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INTRODUCTION

Youth violence is a significant public health problem worldwide. This form of violence involves youth and young adults between the ages of 10 and 24 years who either intentionally use physical force or power to threaten or harm others or are victims of violence perpetrated by other youth.1,2 The consequences of youth violence include homicides, injuries requiring medical attention, psychological trauma, poor development and deprivation, and impact peers, families, schools, and entire communities.3,4 Exposure to youth violence has been associated with the development of health-risk behaviors such as alcohol and drug use, smoking and unsafe sexual practices; and associated with many adult forms of violent behavior including perpetration of child maltreatment, sexual violence, intimate partner violence, and self-harming behaviors through shared risk and protective factors.5

Public health efforts demonstrate youth violence is preventable. A public health approach to youth violence prevention involves a systematic understanding of the magnitude of the problem, identifying important risk and protective factors, developing and testing strategies to address risk and promote protective factors, and widely disseminating effective strategies.2,6 To effectively prevent youth violence, it is important to address risk and protective factors at multiple levels of the social ecology including the individual, relational, community, and societal levels. Youth violence primary prevention strategies may be directed to age groups early in the developmental lifespan when aggression and other violent behaviors commonly emerge and intensify and continue through adolescence and young adulthood.7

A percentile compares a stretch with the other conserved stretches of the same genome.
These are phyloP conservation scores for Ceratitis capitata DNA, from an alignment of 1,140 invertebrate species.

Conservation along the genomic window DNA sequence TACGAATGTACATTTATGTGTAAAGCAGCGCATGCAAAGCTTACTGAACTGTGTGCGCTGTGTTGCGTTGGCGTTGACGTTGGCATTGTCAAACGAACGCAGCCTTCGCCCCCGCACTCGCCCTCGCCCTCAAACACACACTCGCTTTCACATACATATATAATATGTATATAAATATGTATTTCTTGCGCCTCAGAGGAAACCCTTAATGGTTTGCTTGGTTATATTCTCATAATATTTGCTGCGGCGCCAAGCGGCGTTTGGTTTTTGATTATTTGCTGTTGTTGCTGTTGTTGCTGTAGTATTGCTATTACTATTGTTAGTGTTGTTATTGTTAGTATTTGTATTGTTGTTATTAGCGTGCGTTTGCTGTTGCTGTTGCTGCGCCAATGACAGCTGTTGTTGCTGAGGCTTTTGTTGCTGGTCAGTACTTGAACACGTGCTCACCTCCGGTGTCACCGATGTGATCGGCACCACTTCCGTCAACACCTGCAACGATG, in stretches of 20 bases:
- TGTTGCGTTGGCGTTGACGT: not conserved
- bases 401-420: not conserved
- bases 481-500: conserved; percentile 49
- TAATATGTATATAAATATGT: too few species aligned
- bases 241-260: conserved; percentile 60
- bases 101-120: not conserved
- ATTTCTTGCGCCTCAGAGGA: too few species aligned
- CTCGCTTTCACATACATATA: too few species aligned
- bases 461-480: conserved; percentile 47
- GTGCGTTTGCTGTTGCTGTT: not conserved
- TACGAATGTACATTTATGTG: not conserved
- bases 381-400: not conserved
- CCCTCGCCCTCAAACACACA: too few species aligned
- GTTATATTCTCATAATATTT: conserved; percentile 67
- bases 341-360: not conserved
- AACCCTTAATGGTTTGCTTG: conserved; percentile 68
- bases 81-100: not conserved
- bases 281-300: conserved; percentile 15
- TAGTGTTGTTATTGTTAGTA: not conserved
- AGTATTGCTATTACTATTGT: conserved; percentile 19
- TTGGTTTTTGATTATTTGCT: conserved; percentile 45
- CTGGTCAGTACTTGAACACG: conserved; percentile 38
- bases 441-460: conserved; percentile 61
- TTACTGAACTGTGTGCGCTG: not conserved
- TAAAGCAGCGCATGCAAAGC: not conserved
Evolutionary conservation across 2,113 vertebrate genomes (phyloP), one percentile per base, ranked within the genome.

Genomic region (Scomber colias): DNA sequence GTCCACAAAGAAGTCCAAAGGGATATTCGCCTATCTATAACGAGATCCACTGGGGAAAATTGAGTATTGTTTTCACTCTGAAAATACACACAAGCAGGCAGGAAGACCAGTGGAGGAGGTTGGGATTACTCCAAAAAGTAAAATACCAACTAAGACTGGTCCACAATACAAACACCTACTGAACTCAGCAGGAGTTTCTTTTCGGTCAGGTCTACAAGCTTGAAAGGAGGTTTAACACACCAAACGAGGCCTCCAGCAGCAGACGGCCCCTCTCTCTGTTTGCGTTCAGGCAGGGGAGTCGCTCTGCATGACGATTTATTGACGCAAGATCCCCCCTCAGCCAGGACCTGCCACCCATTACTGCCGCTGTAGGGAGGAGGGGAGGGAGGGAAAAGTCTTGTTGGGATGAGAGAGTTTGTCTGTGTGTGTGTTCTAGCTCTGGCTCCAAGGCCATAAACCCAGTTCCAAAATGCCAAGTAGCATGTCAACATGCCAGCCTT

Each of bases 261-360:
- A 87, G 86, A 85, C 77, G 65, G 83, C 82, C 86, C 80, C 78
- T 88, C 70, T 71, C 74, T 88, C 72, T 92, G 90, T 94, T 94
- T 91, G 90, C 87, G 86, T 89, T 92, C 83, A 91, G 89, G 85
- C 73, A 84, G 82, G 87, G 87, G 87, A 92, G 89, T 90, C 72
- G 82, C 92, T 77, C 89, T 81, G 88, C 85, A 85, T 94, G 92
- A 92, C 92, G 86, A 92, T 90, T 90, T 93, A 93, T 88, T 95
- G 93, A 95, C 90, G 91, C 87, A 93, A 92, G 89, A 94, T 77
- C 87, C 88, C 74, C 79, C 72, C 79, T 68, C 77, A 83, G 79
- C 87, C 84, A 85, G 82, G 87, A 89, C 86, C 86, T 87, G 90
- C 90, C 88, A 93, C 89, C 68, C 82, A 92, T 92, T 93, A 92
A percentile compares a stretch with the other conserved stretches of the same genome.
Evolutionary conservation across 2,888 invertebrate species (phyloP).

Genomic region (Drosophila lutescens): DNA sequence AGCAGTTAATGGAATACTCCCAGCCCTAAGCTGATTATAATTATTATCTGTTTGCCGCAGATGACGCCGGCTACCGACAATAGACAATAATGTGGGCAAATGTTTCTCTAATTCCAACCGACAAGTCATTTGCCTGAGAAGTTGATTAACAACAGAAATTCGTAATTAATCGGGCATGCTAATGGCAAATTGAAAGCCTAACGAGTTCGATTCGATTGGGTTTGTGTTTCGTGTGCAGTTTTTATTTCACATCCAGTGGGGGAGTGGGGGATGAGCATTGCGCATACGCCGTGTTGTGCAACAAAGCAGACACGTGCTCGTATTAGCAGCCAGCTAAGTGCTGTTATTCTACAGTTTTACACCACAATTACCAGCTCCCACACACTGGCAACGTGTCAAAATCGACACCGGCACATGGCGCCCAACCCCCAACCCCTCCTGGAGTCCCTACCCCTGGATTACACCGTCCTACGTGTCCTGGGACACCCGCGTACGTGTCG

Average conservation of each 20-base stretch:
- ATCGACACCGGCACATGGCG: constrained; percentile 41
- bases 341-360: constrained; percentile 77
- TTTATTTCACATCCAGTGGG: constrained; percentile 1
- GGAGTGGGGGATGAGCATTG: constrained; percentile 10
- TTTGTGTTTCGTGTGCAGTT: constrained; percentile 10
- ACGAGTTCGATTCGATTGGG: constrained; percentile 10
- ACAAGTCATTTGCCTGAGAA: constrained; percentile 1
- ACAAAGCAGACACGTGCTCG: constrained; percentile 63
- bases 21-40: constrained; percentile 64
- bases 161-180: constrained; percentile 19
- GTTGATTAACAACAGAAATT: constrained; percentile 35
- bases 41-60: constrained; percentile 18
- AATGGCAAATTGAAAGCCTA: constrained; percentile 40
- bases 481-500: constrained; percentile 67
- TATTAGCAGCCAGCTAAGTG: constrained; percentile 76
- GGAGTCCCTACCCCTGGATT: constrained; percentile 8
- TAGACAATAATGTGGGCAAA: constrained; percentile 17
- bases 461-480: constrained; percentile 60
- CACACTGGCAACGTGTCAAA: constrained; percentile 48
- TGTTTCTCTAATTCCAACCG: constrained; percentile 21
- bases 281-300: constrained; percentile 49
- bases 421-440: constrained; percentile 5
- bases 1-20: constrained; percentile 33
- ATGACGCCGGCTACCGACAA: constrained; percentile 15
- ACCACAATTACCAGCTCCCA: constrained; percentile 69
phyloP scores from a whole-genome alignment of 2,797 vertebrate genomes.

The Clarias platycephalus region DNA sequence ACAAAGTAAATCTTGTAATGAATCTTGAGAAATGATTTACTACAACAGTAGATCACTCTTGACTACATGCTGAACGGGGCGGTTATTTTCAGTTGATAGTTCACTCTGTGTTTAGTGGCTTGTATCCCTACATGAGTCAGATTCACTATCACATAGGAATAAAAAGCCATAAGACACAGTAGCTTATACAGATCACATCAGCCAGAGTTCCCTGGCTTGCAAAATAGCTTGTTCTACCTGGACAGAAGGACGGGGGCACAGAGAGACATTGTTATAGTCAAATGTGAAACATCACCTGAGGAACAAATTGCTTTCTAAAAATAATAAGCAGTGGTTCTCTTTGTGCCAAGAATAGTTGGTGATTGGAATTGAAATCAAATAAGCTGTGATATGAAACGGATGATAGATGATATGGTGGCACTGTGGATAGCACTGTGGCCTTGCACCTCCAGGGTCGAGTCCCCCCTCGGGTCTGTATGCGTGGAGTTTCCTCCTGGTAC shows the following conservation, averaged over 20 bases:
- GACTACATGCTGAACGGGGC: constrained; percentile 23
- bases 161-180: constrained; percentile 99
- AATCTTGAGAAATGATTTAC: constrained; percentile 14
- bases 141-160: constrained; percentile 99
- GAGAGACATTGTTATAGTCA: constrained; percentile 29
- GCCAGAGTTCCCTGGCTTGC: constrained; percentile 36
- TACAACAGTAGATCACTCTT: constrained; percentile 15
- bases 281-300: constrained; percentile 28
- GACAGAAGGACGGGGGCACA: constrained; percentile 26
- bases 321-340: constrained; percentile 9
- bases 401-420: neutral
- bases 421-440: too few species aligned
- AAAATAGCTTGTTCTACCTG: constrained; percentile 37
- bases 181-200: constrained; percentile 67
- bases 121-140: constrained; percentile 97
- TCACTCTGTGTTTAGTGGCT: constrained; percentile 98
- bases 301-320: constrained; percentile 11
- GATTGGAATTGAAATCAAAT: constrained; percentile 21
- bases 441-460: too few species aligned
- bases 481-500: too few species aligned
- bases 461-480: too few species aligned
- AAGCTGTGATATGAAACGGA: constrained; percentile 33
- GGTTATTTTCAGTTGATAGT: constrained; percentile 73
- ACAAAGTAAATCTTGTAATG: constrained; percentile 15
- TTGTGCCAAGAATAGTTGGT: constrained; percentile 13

This chapter begins with an overview of the nature and burden of youth violence. Next, the social ecological model is used to describe the research on risk and protective factors for youth violence within a developmental framework.2 Next, programs, policies, and practices with the best available evidence for preventing youth violence are discussed. Finally, considerations are explored to enhance the implementation of evidence-based youth violence prevention programs, policies, and practices, and ultimately produce the greatest public health impact. While most studies cited in this chapter are from the United States (US), evidence from international studies are presented when available.

NATURE AND BURDEN OF THE PROBLEM

Definitions

Youth violence involves the use of physical force or power, threatened or actual, by a person 10–24 years old, against another person that either results in or has a high likelihood of resulting in injury, death, psychological harm, maldevelopment, or deprivation.4 This form of violence encompasses an array of harmful behaviors that begins in childhood and continues into young adulthood. Youth violence can take many forms including peer-to-peer violence that occurs in communities, school-based violence, bullying, and youth involved in gang violence. Some behaviors, such as bullying, cyberbullying, slapping, and hitting, can have significant consequences but do not always result in serious injury or death.3 Conversely, physically violent behaviors, such as fighting and assaults with or without a weapon, can lead to serious ...

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